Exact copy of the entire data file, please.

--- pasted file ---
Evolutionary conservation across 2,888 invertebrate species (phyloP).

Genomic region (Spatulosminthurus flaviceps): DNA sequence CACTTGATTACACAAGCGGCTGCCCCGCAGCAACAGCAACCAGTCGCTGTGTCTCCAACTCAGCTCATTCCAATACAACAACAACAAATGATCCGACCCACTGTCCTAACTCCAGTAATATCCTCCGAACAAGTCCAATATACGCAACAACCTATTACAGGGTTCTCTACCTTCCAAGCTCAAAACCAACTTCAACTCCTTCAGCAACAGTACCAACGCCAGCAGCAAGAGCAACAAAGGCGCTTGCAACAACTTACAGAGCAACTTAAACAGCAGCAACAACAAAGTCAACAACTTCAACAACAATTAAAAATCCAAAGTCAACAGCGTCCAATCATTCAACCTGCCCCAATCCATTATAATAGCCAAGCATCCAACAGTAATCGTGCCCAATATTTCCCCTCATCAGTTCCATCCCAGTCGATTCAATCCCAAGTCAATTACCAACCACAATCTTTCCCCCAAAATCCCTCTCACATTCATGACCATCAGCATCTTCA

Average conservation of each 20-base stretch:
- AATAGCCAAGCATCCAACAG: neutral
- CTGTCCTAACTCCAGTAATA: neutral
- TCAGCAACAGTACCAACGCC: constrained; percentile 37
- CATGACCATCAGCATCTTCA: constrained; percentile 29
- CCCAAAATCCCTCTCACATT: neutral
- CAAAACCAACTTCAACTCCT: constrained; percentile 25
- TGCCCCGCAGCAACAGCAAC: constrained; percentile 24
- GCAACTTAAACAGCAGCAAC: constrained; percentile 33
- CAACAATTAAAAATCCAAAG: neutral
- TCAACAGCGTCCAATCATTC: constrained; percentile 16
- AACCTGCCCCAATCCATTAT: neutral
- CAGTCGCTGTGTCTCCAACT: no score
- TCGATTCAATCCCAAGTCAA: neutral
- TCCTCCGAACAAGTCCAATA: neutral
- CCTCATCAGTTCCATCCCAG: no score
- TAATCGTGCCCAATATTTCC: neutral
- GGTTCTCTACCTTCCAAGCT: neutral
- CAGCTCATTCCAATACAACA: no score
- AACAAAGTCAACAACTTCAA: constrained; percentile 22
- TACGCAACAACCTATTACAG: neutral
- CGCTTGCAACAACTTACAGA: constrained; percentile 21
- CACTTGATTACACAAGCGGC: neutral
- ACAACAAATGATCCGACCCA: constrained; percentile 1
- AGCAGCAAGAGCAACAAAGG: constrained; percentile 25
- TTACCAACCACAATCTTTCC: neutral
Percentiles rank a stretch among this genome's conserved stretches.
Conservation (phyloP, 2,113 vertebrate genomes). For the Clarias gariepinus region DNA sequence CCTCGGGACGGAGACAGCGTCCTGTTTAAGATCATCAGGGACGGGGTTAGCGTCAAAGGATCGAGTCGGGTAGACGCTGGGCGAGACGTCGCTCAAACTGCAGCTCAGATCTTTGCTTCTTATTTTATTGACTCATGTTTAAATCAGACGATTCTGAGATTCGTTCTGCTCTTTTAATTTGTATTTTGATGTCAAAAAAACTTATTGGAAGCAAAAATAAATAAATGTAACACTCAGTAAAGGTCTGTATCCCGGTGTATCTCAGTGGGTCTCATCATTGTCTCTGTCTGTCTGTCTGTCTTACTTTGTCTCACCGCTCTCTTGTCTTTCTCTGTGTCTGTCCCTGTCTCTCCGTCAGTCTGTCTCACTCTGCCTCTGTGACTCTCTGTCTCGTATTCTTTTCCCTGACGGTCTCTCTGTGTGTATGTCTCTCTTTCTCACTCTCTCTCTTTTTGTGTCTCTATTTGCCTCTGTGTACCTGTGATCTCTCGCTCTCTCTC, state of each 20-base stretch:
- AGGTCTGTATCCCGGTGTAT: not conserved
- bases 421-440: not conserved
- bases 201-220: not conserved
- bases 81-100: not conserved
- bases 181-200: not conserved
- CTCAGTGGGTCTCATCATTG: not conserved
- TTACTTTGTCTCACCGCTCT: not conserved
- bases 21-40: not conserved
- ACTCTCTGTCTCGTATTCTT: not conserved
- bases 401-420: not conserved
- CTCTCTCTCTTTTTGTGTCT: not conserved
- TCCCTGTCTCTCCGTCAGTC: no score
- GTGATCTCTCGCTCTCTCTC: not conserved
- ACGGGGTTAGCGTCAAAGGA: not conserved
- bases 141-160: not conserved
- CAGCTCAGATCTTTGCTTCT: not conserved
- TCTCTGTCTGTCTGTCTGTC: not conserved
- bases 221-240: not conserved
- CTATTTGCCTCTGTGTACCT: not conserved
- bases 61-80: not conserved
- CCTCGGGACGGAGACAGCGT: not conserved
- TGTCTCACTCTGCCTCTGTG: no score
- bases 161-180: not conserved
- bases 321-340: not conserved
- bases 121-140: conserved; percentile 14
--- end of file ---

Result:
Evolutionary conservation across 2,888 invertebrate species (phyloP).

Genomic region (Spatulosminthurus flaviceps): DNA sequence CACTTGATTACACAAGCGGCTGCCCCGCAGCAACAGCAACCAGTCGCTGTGTCTCCAACTCAGCTCATTCCAATACAACAACAACAAATGATCCGACCCACTGTCCTAACTCCAGTAATATCCTCCGAACAAGTCCAATATACGCAACAACCTATTACAGGGTTCTCTACCTTCCAAGCTCAAAACCAACTTCAACTCCTTCAGCAACAGTACCAACGCCAGCAGCAAGAGCAACAAAGGCGCTTGCAACAACTTACAGAGCAACTTAAACAGCAGCAACAACAAAGTCAACAACTTCAACAACAATTAAAAATCCAAAGTCAACAGCGTCCAATCATTCAACCTGCCCCAATCCATTATAATAGCCAAGCATCCAACAGTAATCGTGCCCAATATTTCCCCTCATCAGTTCCATCCCAGTCGATTCAATCCCAAGTCAATTACCAACCACAATCTTTCCCCCAAAATCCCTCTCACATTCATGACCATCAGCATCTTCA

Average conservation of each 20-base stretch:
- AATAGCCAAGCATCCAACAG: neutral
- CTGTCCTAACTCCAGTAATA: neutral
- TCAGCAACAGTACCAACGCC: constrained; percentile 37
- CATGACCATCAGCATCTTCA: constrained; percentile 29
- CCCAAAATCCCTCTCACATT: neutral
- CAAAACCAACTTCAACTCCT: constrained; percentile 25
- TGCCCCGCAGCAACAGCAAC: constrained; percentile 24
- GCAACTTAAACAGCAGCAAC: constrained; percentile 33
- CAACAATTAAAAATCCAAAG: neutral
- TCAACAGCGTCCAATCATTC: constrained; percentile 16
- AACCTGCCCCAATCCATTAT: neutral
- CAGTCGCTGTGTCTCCAACT: no score
- TCGATTCAATCCCAAGTCAA: neutral
- TCCTCCGAACAAGTCCAATA: neutral
- CCTCATCAGTTCCATCCCAG: no score
- TAATCGTGCCCAATATTTCC: neutral
- GGTTCTCTACCTTCCAAGCT: neutral
- CAGCTCATTCCAATACAACA: no score
- AACAAAGTCAACAACTTCAA: constrained; percentile 22
- TACGCAACAACCTATTACAG: neutral
- CGCTTGCAACAACTTACAGA: constrained; percentile 21
- CACTTGATTACACAAGCGGC: neutral
- ACAACAAATGATCCGACCCA: constrained; percentile 1
- AGCAGCAAGAGCAACAAAGG: constrained; percentile 25
- TTACCAACCACAATCTTTCC: neutral
Percentiles rank a stretch among this genome's conserved stretches.
Conservation (phyloP, 2,113 vertebrate genomes). For the Clarias gariepinus region DNA sequence CCTCGGGACGGAGACAGCGTCCTGTTTAAGATCATCAGGGACGGGGTTAGCGTCAAAGGATCGAGTCGGGTAGACGCTGGGCGAGACGTCGCTCAAACTGCAGCTCAGATCTTTGCTTCTTATTTTATTGACTCATGTTTAAATCAGACGATTCTGAGATTCGTTCTGCTCTTTTAATTTGTATTTTGATGTCAAAAAAACTTATTGGAAGCAAAAATAAATAAATGTAACACTCAGTAAAGGTCTGTATCCCGGTGTATCTCAGTGGGTCTCATCATTGTCTCTGTCTGTCTGTCTGTCTTACTTTGTCTCACCGCTCTCTTGTCTTTCTCTGTGTCTGTCCCTGTCTCTCCGTCAGTCTGTCTCACTCTGCCTCTGTGACTCTCTGTCTCGTATTCTTTTCCCTGACGGTCTCTCTGTGTGTATGTCTCTCTTTCTCACTCTCTCTCTTTTTGTGTCTCTATTTGCCTCTGTGTACCTGTGATCTCTCGCTCTCTCTC, state of each 20-base stretch:
- AGGTCTGTATCCCGGTGTAT: not conserved
- bases 421-440: not conserved
- bases 201-220: not conserved
- bases 81-100: not conserved
- bases 181-200: not conserved
- CTCAGTGGGTCTCATCATTG: not conserved
- TTACTTTGTCTCACCGCTCT: not conserved
- bases 21-40: not conserved
- ACTCTCTGTCTCGTATTCTT: not conserved
- bases 401-420: not conserved
- CTCTCTCTCTTTTTGTGTCT: not conserved
- TCCCTGTCTCTCCGTCAGTC: no score
- GTGATCTCTCGCTCTCTCTC: not conserved
- ACGGGGTTAGCGTCAAAGGA: not conserved
- bases 141-160: not conserved
- CAGCTCAGATCTTTGCTTCT: not conserved
- TCTCTGTCTGTCTGTCTGTC: not conserved
- bases 221-240: not conserved
- CTATTTGCCTCTGTGTACCT: not conserved
- bases 61-80: not conserved
- CCTCGGGACGGAGACAGCGT: not conserved
- TGTCTCACTCTGCCTCTGTG: no score
- bases 161-180: not conserved
- bases 321-340: not conserved
- bases 121-140: conserved; percentile 14